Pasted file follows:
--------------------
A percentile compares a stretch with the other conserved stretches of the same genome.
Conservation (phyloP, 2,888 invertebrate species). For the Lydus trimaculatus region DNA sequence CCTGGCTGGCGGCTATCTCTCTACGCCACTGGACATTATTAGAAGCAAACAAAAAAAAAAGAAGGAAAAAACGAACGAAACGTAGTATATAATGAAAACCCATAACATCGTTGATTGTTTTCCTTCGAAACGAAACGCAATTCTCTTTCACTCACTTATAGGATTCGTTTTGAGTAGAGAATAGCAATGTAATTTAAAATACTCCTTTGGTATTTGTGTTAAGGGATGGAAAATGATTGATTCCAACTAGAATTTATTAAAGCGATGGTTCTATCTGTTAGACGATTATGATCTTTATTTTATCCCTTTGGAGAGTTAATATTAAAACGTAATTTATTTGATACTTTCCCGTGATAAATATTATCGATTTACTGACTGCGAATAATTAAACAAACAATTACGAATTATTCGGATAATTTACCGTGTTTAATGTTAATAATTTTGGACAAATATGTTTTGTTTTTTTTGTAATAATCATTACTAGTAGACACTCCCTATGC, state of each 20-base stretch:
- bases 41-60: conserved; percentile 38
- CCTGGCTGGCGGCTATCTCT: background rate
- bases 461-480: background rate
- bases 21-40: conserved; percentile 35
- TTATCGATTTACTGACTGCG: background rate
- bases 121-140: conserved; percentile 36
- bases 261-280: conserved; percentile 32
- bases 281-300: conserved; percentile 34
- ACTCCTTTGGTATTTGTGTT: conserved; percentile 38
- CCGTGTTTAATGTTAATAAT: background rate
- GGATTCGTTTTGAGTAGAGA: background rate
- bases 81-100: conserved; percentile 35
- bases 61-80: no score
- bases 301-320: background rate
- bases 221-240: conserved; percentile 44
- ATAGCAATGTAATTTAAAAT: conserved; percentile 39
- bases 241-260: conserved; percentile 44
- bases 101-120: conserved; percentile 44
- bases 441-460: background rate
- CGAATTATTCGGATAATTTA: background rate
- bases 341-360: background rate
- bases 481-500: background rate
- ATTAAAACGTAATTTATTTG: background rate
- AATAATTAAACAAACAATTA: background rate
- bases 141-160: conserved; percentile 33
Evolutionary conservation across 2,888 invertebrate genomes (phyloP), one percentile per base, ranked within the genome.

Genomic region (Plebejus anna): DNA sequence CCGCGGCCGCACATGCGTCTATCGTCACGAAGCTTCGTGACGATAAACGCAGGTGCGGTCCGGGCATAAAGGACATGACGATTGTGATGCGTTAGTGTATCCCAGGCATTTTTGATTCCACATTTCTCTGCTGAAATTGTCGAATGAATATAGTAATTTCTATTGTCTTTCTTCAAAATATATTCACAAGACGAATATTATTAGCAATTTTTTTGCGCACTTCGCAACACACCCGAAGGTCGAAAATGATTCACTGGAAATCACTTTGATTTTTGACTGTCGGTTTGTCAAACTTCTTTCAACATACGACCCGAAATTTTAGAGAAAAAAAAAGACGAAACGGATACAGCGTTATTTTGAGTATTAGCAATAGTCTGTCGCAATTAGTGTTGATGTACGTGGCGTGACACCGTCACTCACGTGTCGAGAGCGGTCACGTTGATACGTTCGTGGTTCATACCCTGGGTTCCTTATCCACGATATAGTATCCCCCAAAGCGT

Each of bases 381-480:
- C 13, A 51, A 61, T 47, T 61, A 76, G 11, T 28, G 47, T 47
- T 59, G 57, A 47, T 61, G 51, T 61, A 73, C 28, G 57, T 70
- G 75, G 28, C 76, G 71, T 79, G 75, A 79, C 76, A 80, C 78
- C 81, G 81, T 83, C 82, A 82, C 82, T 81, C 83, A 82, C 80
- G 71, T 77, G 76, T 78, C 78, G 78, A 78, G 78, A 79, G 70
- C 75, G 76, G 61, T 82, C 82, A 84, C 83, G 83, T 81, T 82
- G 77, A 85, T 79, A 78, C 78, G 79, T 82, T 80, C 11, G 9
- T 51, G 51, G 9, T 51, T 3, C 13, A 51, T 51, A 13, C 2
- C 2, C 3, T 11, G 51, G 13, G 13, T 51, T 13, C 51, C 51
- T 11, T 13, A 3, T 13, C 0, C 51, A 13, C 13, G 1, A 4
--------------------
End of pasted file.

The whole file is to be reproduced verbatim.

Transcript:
A percentile compares a stretch with the other conserved stretches of the same genome.
Conservation (phyloP, 2,888 invertebrate species). For the Lydus trimaculatus region DNA sequence CCTGGCTGGCGGCTATCTCTCTACGCCACTGGACATTATTAGAAGCAAACAAAAAAAAAAGAAGGAAAAAACGAACGAAACGTAGTATATAATGAAAACCCATAACATCGTTGATTGTTTTCCTTCGAAACGAAACGCAATTCTCTTTCACTCACTTATAGGATTCGTTTTGAGTAGAGAATAGCAATGTAATTTAAAATACTCCTTTGGTATTTGTGTTAAGGGATGGAAAATGATTGATTCCAACTAGAATTTATTAAAGCGATGGTTCTATCTGTTAGACGATTATGATCTTTATTTTATCCCTTTGGAGAGTTAATATTAAAACGTAATTTATTTGATACTTTCCCGTGATAAATATTATCGATTTACTGACTGCGAATAATTAAACAAACAATTACGAATTATTCGGATAATTTACCGTGTTTAATGTTAATAATTTTGGACAAATATGTTTTGTTTTTTTTGTAATAATCATTACTAGTAGACACTCCCTATGC, state of each 20-base stretch:
- bases 41-60: conserved; percentile 38
- CCTGGCTGGCGGCTATCTCT: background rate
- bases 461-480: background rate
- bases 21-40: conserved; percentile 35
- TTATCGATTTACTGACTGCG: background rate
- bases 121-140: conserved; percentile 36
- bases 261-280: conserved; percentile 32
- bases 281-300: conserved; percentile 34
- ACTCCTTTGGTATTTGTGTT: conserved; percentile 38
- CCGTGTTTAATGTTAATAAT: background rate
- GGATTCGTTTTGAGTAGAGA: background rate
- bases 81-100: conserved; percentile 35
- bases 61-80: no score
- bases 301-320: background rate
- bases 221-240: conserved; percentile 44
- ATAGCAATGTAATTTAAAAT: conserved; percentile 39
- bases 241-260: conserved; percentile 44
- bases 101-120: conserved; percentile 44
- bases 441-460: background rate
- CGAATTATTCGGATAATTTA: background rate
- bases 341-360: background rate
- bases 481-500: background rate
- ATTAAAACGTAATTTATTTG: background rate
- AATAATTAAACAAACAATTA: background rate
- bases 141-160: conserved; percentile 33
Evolutionary conservation across 2,888 invertebrate genomes (phyloP), one percentile per base, ranked within the genome.

Genomic region (Plebejus anna): DNA sequence CCGCGGCCGCACATGCGTCTATCGTCACGAAGCTTCGTGACGATAAACGCAGGTGCGGTCCGGGCATAAAGGACATGACGATTGTGATGCGTTAGTGTATCCCAGGCATTTTTGATTCCACATTTCTCTGCTGAAATTGTCGAATGAATATAGTAATTTCTATTGTCTTTCTTCAAAATATATTCACAAGACGAATATTATTAGCAATTTTTTTGCGCACTTCGCAACACACCCGAAGGTCGAAAATGATTCACTGGAAATCACTTTGATTTTTGACTGTCGGTTTGTCAAACTTCTTTCAACATACGACCCGAAATTTTAGAGAAAAAAAAAGACGAAACGGATACAGCGTTATTTTGAGTATTAGCAATAGTCTGTCGCAATTAGTGTTGATGTACGTGGCGTGACACCGTCACTCACGTGTCGAGAGCGGTCACGTTGATACGTTCGTGGTTCATACCCTGGGTTCCTTATCCACGATATAGTATCCCCCAAAGCGT

Each of bases 381-480:
- C 13, A 51, A 61, T 47, T 61, A 76, G 11, T 28, G 47, T 47
- T 59, G 57, A 47, T 61, G 51, T 61, A 73, C 28, G 57, T 70
- G 75, G 28, C 76, G 71, T 79, G 75, A 79, C 76, A 80, C 78
- C 81, G 81, T 83, C 82, A 82, C 82, T 81, C 83, A 82, C 80
- G 71, T 77, G 76, T 78, C 78, G 78, A 78, G 78, A 79, G 70
- C 75, G 76, G 61, T 82, C 82, A 84, C 83, G 83, T 81, T 82
- G 77, A 85, T 79, A 78, C 78, G 79, T 82, T 80, C 11, G 9
- T 51, G 51, G 9, T 51, T 3, C 13, A 51, T 51, A 13, C 2
- C 2, C 3, T 11, G 51, G 13, G 13, T 51, T 13, C 51, C 51
- T 11, T 13, A 3, T 13, C 0, C 51, A 13, C 13, G 1, A 4